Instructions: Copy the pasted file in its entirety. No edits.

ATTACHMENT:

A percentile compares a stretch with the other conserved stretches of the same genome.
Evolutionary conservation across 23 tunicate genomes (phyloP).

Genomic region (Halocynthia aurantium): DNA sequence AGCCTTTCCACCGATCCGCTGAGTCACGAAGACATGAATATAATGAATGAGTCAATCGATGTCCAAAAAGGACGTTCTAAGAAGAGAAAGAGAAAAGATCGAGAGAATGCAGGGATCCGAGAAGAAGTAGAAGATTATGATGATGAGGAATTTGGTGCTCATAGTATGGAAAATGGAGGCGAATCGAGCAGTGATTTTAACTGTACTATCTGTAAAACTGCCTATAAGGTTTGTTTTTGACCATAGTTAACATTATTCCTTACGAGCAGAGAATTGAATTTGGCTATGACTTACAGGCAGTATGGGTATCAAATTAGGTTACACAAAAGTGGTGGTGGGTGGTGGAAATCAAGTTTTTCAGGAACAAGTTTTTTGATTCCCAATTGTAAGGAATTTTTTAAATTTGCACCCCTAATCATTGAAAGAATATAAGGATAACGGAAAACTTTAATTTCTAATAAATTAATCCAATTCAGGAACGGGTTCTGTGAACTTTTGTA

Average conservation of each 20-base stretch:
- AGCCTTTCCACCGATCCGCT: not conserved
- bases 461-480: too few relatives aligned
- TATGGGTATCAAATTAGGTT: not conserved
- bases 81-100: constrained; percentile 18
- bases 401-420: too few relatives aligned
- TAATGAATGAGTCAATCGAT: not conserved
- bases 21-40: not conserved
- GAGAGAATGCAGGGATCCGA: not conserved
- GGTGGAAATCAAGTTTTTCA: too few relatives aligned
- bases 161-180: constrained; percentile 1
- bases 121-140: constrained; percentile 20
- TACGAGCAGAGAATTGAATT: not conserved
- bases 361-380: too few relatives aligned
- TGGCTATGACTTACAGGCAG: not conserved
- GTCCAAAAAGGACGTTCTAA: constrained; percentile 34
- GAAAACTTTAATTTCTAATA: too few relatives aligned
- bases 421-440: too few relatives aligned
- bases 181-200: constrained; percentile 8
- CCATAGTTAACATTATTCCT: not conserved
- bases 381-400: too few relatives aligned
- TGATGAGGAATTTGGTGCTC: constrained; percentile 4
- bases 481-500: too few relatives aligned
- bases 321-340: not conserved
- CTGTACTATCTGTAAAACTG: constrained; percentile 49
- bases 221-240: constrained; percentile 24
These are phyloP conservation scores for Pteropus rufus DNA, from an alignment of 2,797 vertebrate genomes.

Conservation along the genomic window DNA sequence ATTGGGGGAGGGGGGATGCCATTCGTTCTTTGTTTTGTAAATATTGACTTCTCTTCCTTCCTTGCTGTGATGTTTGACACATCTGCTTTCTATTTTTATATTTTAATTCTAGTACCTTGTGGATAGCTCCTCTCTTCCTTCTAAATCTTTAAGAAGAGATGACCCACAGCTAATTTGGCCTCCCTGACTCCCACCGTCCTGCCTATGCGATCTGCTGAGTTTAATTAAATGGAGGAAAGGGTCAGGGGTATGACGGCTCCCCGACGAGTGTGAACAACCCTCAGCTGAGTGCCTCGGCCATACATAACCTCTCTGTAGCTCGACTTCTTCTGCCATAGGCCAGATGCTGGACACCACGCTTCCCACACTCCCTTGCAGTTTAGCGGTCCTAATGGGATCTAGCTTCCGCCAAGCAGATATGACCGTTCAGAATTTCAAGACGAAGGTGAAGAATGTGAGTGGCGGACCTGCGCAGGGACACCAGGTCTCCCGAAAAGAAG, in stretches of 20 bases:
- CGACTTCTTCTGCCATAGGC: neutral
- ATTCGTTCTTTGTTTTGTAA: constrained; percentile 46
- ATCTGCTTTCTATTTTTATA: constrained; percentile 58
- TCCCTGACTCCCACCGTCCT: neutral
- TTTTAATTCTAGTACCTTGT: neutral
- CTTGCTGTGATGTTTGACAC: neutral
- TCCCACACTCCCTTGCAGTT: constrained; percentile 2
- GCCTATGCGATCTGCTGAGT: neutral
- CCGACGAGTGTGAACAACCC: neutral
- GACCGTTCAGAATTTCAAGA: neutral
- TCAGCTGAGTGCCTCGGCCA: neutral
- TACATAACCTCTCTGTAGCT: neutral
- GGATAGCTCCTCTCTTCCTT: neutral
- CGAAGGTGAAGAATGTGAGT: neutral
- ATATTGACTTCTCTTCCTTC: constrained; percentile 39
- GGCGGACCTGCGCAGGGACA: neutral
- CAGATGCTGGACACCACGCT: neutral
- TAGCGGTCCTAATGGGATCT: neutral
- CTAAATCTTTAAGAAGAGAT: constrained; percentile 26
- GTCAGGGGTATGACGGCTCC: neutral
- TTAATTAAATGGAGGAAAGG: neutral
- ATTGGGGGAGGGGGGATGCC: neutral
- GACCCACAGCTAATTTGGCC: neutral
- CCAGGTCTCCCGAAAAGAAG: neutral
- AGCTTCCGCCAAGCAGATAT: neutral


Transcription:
A percentile compares a stretch with the other conserved stretches of the same genome.
Evolutionary conservation across 23 tunicate genomes (phyloP).

Genomic region (Halocynthia aurantium): DNA sequence AGCCTTTCCACCGATCCGCTGAGTCACGAAGACATGAATATAATGAATGAGTCAATCGATGTCCAAAAAGGACGTTCTAAGAAGAGAAAGAGAAAAGATCGAGAGAATGCAGGGATCCGAGAAGAAGTAGAAGATTATGATGATGAGGAATTTGGTGCTCATAGTATGGAAAATGGAGGCGAATCGAGCAGTGATTTTAACTGTACTATCTGTAAAACTGCCTATAAGGTTTGTTTTTGACCATAGTTAACATTATTCCTTACGAGCAGAGAATTGAATTTGGCTATGACTTACAGGCAGTATGGGTATCAAATTAGGTTACACAAAAGTGGTGGTGGGTGGTGGAAATCAAGTTTTTCAGGAACAAGTTTTTTGATTCCCAATTGTAAGGAATTTTTTAAATTTGCACCCCTAATCATTGAAAGAATATAAGGATAACGGAAAACTTTAATTTCTAATAAATTAATCCAATTCAGGAACGGGTTCTGTGAACTTTTGTA

Average conservation of each 20-base stretch:
- AGCCTTTCCACCGATCCGCT: not conserved
- bases 461-480: too few relatives aligned
- TATGGGTATCAAATTAGGTT: not conserved
- bases 81-100: constrained; percentile 18
- bases 401-420: too few relatives aligned
- TAATGAATGAGTCAATCGAT: not conserved
- bases 21-40: not conserved
- GAGAGAATGCAGGGATCCGA: not conserved
- GGTGGAAATCAAGTTTTTCA: too few relatives aligned
- bases 161-180: constrained; percentile 1
- bases 121-140: constrained; percentile 20
- TACGAGCAGAGAATTGAATT: not conserved
- bases 361-380: too few relatives aligned
- TGGCTATGACTTACAGGCAG: not conserved
- GTCCAAAAAGGACGTTCTAA: constrained; percentile 34
- GAAAACTTTAATTTCTAATA: too few relatives aligned
- bases 421-440: too few relatives aligned
- bases 181-200: constrained; percentile 8
- CCATAGTTAACATTATTCCT: not conserved
- bases 381-400: too few relatives aligned
- TGATGAGGAATTTGGTGCTC: constrained; percentile 4
- bases 481-500: too few relatives aligned
- bases 321-340: not conserved
- CTGTACTATCTGTAAAACTG: constrained; percentile 49
- bases 221-240: constrained; percentile 24
These are phyloP conservation scores for Pteropus rufus DNA, from an alignment of 2,797 vertebrate genomes.

Conservation along the genomic window DNA sequence ATTGGGGGAGGGGGGATGCCATTCGTTCTTTGTTTTGTAAATATTGACTTCTCTTCCTTCCTTGCTGTGATGTTTGACACATCTGCTTTCTATTTTTATATTTTAATTCTAGTACCTTGTGGATAGCTCCTCTCTTCCTTCTAAATCTTTAAGAAGAGATGACCCACAGCTAATTTGGCCTCCCTGACTCCCACCGTCCTGCCTATGCGATCTGCTGAGTTTAATTAAATGGAGGAAAGGGTCAGGGGTATGACGGCTCCCCGACGAGTGTGAACAACCCTCAGCTGAGTGCCTCGGCCATACATAACCTCTCTGTAGCTCGACTTCTTCTGCCATAGGCCAGATGCTGGACACCACGCTTCCCACACTCCCTTGCAGTTTAGCGGTCCTAATGGGATCTAGCTTCCGCCAAGCAGATATGACCGTTCAGAATTTCAAGACGAAGGTGAAGAATGTGAGTGGCGGACCTGCGCAGGGACACCAGGTCTCCCGAAAAGAAG, in stretches of 20 bases:
- CGACTTCTTCTGCCATAGGC: neutral
- ATTCGTTCTTTGTTTTGTAA: constrained; percentile 46
- ATCTGCTTTCTATTTTTATA: constrained; percentile 58
- TCCCTGACTCCCACCGTCCT: neutral
- TTTTAATTCTAGTACCTTGT: neutral
- CTTGCTGTGATGTTTGACAC: neutral
- TCCCACACTCCCTTGCAGTT: constrained; percentile 2
- GCCTATGCGATCTGCTGAGT: neutral
- CCGACGAGTGTGAACAACCC: neutral
- GACCGTTCAGAATTTCAAGA: neutral
- TCAGCTGAGTGCCTCGGCCA: neutral
- TACATAACCTCTCTGTAGCT: neutral
- GGATAGCTCCTCTCTTCCTT: neutral
- CGAAGGTGAAGAATGTGAGT: neutral
- ATATTGACTTCTCTTCCTTC: constrained; percentile 39
- GGCGGACCTGCGCAGGGACA: neutral
- CAGATGCTGGACACCACGCT: neutral
- TAGCGGTCCTAATGGGATCT: neutral
- CTAAATCTTTAAGAAGAGAT: constrained; percentile 26
- GTCAGGGGTATGACGGCTCC: neutral
- TTAATTAAATGGAGGAAAGG: neutral
- ATTGGGGGAGGGGGGATGCC: neutral
- GACCCACAGCTAATTTGGCC: neutral
- CCAGGTCTCCCGAAAAGAAG: neutral
- AGCTTCCGCCAAGCAGATAT: neutral